RAC contracts get renewed—but with new limits. What it means for hospitals.

Six month limit to be instated on all claims reviews

CMS has said it will revamp its Recovery Audit Contractors (RAC) program in order to increase transparency between the agency and providers and to enhance its oversight of the program.

Background on the RAC program

Through contracted auditors, the RAC program seeks to identify situations in which providers have inappropriately billed Medicare and recoups overbilled funds. The program has recouped more than $8 billion in wasteful and fraudulent payments since 2009, but contracts for the program expired on June 1, 2014.

Hospitals have criticized the RAC program because of its long appeals process. Currently, appealing a RAC decision can take up to five years, according to Modern Healthcare.

RACs recouped $3.75 billion for Medicare in 2013

In March, the agency temporarily suspended the program until it finished procuring new contracts. Then, in August, CMS said that it would restart the program on a restricted basis under a new contract that allowed them to review a limited number of claims, including those for:

  • Cosmetic procedures;
  • Durable medical equipment;
  • Prosthetics;
  • Spinal fusions;
  • Orthotics and supplies; and
  • Outpatient therapy services. 

However, Lauren Aronson, director of CMS's Office of Legislation, said auditors "will not conduct any inpatient hospital patient status reviews during this limited restart period."

Our RAC Appeals Cost-Benefit Analysis Calculator

Details of new rule

CMS has renewed RAC contractors for CGI Federal, Connolly, HealthDataInsights, and Performant Recovery, allowing them to audit claims until Dec. 31, 2015. Those auditors will all be subject to the new rules, which limit the patient status claims review period to six months, as long as the provider submits its claim within three months of the service date.

In addition, the contractors will be permitted to perform administrative and transitional activities, such as reviewing last-minute claims and overseeing the appeals process, until April 30, 2017.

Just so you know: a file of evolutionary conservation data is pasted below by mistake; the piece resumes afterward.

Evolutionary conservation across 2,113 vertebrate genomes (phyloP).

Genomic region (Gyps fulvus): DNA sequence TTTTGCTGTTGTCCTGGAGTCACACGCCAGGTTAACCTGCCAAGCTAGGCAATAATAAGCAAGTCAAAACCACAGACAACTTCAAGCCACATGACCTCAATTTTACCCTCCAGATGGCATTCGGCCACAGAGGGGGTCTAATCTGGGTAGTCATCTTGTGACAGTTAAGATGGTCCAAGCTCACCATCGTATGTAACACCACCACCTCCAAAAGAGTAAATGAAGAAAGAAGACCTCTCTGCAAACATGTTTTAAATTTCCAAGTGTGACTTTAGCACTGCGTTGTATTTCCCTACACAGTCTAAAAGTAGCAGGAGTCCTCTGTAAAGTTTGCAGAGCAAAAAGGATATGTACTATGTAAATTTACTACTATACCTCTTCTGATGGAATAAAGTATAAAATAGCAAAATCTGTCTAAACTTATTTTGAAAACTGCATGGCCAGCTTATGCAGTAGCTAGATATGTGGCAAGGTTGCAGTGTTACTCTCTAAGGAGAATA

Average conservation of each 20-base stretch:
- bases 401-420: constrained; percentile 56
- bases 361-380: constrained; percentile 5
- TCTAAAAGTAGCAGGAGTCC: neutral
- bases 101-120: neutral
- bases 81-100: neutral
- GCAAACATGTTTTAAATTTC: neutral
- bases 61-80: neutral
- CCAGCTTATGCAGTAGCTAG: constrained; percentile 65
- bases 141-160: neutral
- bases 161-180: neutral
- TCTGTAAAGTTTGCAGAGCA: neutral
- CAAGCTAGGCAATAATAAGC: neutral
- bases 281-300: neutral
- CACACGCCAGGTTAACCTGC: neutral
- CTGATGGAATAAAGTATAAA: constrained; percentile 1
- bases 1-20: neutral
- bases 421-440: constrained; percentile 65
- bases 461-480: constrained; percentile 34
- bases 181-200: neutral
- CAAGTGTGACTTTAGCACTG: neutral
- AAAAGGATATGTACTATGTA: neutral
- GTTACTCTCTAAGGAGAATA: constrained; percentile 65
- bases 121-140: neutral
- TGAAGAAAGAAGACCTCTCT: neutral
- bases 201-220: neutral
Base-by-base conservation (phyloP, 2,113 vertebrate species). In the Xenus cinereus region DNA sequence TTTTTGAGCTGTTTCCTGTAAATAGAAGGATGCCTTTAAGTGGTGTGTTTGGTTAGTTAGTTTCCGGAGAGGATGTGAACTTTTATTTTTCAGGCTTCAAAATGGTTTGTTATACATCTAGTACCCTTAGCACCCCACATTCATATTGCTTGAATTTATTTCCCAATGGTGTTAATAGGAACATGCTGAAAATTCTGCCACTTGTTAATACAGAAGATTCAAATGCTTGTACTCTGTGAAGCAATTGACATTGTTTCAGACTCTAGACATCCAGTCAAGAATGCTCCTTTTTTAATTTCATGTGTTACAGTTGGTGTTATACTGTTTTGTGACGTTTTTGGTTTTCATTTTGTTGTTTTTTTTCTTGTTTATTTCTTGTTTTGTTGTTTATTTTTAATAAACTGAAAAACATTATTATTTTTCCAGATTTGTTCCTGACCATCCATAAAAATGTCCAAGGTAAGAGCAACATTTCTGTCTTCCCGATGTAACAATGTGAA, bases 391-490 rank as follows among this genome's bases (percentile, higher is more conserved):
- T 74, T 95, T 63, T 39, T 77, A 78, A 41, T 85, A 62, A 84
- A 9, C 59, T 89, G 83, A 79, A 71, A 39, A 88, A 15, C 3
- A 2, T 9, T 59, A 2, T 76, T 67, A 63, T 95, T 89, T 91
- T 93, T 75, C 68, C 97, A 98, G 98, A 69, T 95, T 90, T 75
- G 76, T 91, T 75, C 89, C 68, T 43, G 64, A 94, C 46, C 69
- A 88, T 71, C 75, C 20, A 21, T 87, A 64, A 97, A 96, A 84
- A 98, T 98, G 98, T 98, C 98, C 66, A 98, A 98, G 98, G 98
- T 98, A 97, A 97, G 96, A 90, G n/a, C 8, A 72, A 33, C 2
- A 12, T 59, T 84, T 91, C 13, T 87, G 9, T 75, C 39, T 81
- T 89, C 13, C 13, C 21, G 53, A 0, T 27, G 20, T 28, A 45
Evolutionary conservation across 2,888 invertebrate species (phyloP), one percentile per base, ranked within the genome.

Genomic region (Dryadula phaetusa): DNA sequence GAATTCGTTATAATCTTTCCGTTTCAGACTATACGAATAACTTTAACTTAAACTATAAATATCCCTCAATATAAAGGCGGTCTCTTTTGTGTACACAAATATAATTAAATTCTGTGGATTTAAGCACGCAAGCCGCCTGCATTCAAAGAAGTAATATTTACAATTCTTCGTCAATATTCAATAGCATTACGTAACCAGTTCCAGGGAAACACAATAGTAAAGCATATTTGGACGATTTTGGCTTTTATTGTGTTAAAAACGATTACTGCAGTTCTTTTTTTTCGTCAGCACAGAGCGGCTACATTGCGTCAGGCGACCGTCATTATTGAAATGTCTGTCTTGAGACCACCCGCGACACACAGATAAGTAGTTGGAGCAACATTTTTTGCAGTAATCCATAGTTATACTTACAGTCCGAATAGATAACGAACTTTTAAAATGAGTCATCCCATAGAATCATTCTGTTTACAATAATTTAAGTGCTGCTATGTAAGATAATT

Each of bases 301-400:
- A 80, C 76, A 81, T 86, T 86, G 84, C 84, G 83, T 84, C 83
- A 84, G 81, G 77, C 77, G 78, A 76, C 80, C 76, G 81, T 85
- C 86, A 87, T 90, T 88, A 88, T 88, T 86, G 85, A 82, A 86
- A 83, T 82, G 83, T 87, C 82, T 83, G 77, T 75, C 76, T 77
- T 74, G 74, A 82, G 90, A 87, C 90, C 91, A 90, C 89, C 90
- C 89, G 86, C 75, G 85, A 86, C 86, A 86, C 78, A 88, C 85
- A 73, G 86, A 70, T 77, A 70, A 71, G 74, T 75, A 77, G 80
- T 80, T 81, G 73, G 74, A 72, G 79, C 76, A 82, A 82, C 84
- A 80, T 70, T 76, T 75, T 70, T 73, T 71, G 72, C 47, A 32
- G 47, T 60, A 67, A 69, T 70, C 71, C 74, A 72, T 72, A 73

Despite the rule change, RACs still are not permitted to audit short-stay inpatient admissions (Herman, Modern Healthcare, 1/3 [subscription required]; Budryk, FierceHealthcare, 1/6; AHA News, 1/5).

The Advisory Board's take

Christopher Kerns, Managing Director

The rule change limiting lookback periods is a big assist to providers wishing to re-bill certain denied Part A claims under Part B.

Because CMS limits re-billing to one year from the date of service, those providers who submit claims in a timely manner (within three months), will have lookbacks limited to only six months from the date of service. Previously, many providers were often hamstrung in their re-billing efforts with longer lookback periods allowed.

But while the change is an important acknowledgement from CMS that the RAC program is in need of overhaul, it is also a reminder to the industry that the program has been incredibly successful in its goal to reduce overpayments/fraud and slow the growth rate of health care costs. It's also a reminder that the federal government remains committed to continuing these efforts for the long-term.

Organizations will need to continue their efforts not only to manage the audit process, but to prevent and eliminate the potential for audit success. The new incentives for reduced audit volumes for lower takeback rates provide a tangible return for organizations to redouble their efforts in this space—just as the shorter lookback period for patient status reviews and reduced audit volumes for lower success rates provides a clear incentive for the RAC contractors to improve the accuracy of their data mining and overpayment identification mechanisms.

Best practices for audit preparations

After Medicare's highly successful recapture of payments through the RAC program, post-payment audits from government and private payers are expected to occur more frequently. This study will help institutions comply more efficiently and successfully with auditors' requests.

After reading this study, members will be able to:

  • Conduct periodic self-audits and data-mining exercises;
  • Create a simplified audit workflow to minimize employee stress; and
  • Identify rulings whose appeals process is cost justified and selectively pursue such cases

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